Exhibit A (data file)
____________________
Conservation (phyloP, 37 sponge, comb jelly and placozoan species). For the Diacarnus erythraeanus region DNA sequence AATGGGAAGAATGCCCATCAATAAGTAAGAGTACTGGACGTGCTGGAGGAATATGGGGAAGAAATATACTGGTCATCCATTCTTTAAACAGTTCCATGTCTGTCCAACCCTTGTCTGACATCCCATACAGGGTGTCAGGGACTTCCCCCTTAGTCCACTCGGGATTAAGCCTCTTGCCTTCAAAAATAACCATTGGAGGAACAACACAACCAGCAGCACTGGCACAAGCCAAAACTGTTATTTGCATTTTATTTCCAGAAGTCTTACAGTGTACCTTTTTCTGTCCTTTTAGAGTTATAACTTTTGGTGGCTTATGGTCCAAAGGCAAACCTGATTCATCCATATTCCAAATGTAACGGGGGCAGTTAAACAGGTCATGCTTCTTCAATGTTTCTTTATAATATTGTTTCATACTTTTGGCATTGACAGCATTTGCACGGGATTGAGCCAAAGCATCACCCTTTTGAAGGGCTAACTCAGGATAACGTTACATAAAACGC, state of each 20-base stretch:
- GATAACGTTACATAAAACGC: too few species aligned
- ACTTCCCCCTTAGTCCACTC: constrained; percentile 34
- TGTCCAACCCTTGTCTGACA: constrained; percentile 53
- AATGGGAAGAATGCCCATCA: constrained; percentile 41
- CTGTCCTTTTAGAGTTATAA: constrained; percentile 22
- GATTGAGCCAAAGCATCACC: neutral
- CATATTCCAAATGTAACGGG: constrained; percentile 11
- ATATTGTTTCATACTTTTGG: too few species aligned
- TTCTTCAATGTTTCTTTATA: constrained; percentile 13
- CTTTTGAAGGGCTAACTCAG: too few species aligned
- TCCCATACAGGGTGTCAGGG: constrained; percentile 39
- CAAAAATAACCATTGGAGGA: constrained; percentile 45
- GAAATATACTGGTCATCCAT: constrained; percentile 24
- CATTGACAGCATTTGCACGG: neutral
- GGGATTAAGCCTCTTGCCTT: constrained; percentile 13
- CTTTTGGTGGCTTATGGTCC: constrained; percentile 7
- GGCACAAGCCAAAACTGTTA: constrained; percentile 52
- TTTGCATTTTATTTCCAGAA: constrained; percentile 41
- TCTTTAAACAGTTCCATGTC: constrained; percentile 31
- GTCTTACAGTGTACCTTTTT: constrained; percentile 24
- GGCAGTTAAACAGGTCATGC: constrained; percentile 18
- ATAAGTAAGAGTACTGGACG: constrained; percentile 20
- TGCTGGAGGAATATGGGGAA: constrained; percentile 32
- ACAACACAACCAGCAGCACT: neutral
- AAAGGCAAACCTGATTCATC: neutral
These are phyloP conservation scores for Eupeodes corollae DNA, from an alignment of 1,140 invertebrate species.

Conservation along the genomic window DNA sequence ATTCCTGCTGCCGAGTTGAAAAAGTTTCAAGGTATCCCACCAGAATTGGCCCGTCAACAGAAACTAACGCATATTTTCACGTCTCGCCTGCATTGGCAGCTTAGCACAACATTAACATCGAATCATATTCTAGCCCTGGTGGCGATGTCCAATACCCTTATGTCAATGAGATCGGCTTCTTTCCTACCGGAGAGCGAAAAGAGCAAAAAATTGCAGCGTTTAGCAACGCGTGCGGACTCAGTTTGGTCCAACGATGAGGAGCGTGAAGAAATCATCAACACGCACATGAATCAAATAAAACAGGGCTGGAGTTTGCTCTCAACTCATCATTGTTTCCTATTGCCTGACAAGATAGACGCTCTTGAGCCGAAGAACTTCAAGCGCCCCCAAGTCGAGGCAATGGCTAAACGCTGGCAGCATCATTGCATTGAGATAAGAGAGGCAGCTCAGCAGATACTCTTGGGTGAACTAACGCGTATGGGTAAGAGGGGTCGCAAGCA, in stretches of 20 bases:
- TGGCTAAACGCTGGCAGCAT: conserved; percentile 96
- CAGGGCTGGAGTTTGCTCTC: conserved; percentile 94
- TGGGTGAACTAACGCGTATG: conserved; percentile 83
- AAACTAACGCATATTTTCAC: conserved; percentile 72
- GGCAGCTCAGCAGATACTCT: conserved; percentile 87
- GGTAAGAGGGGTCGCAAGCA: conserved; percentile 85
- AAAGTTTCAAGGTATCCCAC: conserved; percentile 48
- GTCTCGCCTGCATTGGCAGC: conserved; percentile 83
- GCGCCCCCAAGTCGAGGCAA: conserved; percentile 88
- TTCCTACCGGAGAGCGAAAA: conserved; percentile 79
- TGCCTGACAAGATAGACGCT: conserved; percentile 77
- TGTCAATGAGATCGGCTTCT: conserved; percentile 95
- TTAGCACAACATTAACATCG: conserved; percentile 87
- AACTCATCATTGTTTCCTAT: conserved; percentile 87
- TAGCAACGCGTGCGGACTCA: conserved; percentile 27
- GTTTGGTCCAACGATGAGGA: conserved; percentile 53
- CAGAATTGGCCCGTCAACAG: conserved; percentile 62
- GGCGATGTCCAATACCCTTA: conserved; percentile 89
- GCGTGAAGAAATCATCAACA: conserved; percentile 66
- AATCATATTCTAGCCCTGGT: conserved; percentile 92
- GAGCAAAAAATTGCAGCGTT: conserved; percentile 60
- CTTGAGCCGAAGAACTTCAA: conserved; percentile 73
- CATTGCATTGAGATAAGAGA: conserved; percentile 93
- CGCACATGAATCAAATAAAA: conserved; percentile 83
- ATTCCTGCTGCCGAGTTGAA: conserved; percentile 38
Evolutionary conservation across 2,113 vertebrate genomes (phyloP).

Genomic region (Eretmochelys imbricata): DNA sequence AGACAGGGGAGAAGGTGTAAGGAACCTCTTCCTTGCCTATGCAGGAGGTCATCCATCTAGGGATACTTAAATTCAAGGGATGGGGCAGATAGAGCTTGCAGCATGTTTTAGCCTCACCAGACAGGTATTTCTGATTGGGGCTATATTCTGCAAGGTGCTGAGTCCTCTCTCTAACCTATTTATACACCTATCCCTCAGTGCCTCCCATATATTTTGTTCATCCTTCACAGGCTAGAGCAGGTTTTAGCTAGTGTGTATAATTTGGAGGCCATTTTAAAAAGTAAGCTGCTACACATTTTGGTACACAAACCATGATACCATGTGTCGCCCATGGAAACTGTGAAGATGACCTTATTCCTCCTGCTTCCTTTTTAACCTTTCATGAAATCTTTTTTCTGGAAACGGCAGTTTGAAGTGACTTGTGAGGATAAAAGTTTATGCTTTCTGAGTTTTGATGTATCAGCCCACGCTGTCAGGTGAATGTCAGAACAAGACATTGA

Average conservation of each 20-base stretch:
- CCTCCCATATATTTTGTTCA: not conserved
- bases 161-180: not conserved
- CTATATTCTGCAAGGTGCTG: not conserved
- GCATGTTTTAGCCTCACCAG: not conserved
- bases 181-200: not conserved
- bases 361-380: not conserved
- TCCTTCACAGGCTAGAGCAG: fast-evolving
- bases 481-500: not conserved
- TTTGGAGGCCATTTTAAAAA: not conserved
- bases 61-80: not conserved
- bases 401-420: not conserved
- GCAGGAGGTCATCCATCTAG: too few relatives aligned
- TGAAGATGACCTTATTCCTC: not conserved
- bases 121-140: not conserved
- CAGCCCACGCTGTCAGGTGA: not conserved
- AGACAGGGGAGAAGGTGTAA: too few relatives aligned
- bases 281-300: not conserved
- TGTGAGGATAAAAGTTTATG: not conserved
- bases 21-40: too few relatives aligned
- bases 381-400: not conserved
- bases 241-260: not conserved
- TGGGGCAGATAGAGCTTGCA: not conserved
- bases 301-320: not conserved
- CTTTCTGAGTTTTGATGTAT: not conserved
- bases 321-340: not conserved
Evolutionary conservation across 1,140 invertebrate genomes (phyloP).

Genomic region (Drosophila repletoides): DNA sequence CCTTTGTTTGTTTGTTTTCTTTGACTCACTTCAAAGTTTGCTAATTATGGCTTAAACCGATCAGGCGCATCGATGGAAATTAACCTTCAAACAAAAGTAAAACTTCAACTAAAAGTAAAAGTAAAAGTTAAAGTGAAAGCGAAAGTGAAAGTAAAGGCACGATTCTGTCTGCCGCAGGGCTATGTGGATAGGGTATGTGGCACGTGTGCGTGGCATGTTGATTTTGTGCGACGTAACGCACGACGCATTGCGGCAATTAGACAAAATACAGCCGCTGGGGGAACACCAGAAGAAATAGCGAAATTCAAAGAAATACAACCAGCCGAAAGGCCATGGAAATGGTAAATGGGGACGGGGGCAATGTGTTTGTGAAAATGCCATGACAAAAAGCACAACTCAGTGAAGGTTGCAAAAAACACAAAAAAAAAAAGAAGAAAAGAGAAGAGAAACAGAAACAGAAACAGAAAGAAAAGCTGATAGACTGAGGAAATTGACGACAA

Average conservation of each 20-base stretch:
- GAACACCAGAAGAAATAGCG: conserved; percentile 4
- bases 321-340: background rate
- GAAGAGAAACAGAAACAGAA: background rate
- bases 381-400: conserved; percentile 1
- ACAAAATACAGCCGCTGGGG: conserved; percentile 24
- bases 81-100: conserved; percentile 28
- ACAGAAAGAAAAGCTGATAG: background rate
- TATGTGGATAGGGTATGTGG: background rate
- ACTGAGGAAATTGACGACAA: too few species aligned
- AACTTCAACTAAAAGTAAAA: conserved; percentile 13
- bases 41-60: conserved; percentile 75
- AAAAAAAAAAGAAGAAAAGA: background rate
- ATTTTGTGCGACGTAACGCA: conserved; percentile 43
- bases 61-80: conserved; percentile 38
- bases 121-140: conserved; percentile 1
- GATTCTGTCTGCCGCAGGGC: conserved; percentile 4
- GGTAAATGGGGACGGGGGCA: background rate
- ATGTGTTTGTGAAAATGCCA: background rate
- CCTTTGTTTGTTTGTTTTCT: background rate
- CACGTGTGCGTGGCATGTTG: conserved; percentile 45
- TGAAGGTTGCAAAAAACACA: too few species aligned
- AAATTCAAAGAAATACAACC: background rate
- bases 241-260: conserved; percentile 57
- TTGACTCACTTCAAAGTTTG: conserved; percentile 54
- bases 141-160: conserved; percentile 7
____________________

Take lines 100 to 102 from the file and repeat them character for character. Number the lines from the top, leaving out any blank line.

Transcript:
- GATTCTGTCTGCCGCAGGGC: conserved; percentile 4
- GGTAAATGGGGACGGGGGCA: background rate
- ATGTGTTTGTGAAAATGCCA: background rate